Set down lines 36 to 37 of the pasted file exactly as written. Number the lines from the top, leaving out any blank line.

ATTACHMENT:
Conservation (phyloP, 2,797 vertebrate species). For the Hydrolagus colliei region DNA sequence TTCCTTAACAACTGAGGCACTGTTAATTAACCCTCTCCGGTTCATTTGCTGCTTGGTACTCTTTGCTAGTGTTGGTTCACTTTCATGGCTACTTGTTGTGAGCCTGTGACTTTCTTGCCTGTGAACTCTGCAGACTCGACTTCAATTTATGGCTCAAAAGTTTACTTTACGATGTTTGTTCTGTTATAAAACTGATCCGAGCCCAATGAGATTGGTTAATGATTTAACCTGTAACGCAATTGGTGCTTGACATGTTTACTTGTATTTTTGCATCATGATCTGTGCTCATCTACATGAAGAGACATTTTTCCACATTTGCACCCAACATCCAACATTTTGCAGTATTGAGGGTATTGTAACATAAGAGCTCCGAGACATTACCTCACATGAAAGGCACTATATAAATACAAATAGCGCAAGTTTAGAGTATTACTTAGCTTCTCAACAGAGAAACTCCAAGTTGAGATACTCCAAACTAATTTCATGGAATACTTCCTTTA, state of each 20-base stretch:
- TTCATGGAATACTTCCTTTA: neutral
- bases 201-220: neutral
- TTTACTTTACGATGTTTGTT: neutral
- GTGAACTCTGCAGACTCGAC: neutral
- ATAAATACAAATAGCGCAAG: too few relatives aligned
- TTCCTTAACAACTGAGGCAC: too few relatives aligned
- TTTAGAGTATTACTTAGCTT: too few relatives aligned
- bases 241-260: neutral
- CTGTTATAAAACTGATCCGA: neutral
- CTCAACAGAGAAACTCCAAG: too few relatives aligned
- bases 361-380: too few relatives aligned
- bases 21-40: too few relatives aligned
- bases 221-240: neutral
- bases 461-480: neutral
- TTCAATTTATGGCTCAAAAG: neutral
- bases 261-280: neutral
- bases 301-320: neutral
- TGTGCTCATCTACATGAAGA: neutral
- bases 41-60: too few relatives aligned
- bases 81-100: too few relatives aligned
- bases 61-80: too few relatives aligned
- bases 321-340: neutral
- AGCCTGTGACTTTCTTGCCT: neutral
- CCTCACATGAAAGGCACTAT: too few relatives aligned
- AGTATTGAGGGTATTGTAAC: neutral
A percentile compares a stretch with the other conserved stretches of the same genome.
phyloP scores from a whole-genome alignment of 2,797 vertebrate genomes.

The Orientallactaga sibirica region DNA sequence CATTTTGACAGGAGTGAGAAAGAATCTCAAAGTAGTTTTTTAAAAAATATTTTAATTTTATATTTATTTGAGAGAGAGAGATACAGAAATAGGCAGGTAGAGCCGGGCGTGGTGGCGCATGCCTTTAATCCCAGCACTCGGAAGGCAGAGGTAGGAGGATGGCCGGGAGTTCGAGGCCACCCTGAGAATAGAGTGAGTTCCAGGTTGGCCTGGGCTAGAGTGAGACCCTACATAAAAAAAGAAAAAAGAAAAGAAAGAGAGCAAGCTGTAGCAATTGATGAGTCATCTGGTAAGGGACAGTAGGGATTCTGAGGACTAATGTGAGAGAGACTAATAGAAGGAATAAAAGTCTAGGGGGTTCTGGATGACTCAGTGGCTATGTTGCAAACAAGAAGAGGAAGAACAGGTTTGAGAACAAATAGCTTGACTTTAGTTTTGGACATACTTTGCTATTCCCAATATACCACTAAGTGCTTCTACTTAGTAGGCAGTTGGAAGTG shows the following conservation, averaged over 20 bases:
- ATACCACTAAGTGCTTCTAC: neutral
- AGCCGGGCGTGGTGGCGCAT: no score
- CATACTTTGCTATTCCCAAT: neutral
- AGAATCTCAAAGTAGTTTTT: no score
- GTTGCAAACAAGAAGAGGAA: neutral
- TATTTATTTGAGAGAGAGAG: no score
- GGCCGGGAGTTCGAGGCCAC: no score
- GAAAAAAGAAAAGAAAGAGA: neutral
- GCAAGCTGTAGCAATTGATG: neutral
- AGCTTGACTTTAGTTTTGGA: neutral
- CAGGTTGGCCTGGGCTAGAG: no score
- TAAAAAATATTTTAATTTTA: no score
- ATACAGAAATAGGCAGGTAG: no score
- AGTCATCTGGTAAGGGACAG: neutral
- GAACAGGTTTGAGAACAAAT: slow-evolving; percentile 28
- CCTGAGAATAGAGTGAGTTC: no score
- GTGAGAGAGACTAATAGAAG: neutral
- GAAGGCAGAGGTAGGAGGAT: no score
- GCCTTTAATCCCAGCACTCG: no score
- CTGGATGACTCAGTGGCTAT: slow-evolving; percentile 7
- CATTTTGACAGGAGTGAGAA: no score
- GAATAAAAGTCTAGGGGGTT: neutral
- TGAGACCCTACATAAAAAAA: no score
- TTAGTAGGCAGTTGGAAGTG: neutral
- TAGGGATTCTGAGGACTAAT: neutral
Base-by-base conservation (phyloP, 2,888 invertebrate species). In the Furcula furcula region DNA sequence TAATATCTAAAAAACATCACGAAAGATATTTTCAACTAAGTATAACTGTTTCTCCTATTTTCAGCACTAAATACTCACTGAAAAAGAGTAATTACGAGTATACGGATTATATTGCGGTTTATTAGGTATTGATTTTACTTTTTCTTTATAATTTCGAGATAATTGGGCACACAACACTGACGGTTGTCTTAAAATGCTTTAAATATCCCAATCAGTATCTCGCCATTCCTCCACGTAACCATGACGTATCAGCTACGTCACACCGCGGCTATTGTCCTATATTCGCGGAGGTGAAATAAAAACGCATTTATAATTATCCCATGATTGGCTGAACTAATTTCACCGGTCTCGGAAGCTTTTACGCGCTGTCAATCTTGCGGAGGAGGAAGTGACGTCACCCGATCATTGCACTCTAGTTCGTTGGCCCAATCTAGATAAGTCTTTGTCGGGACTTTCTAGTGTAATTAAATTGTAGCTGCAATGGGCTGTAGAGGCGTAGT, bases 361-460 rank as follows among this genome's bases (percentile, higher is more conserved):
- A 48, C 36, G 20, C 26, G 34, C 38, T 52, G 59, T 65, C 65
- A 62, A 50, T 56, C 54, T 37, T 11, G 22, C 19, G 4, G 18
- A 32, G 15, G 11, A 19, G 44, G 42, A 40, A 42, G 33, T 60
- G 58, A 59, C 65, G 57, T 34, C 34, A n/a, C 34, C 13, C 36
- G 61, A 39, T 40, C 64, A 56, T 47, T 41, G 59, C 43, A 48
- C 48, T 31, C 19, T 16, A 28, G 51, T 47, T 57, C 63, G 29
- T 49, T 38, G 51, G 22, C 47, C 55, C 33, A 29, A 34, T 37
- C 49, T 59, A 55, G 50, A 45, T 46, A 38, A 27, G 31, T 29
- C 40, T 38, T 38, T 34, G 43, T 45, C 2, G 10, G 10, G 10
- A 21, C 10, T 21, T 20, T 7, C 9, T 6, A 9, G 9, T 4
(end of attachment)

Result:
- GGCCGGGAGTTCGAGGCCAC: no score
- GAAAAAAGAAAAGAAAGAGA: neutral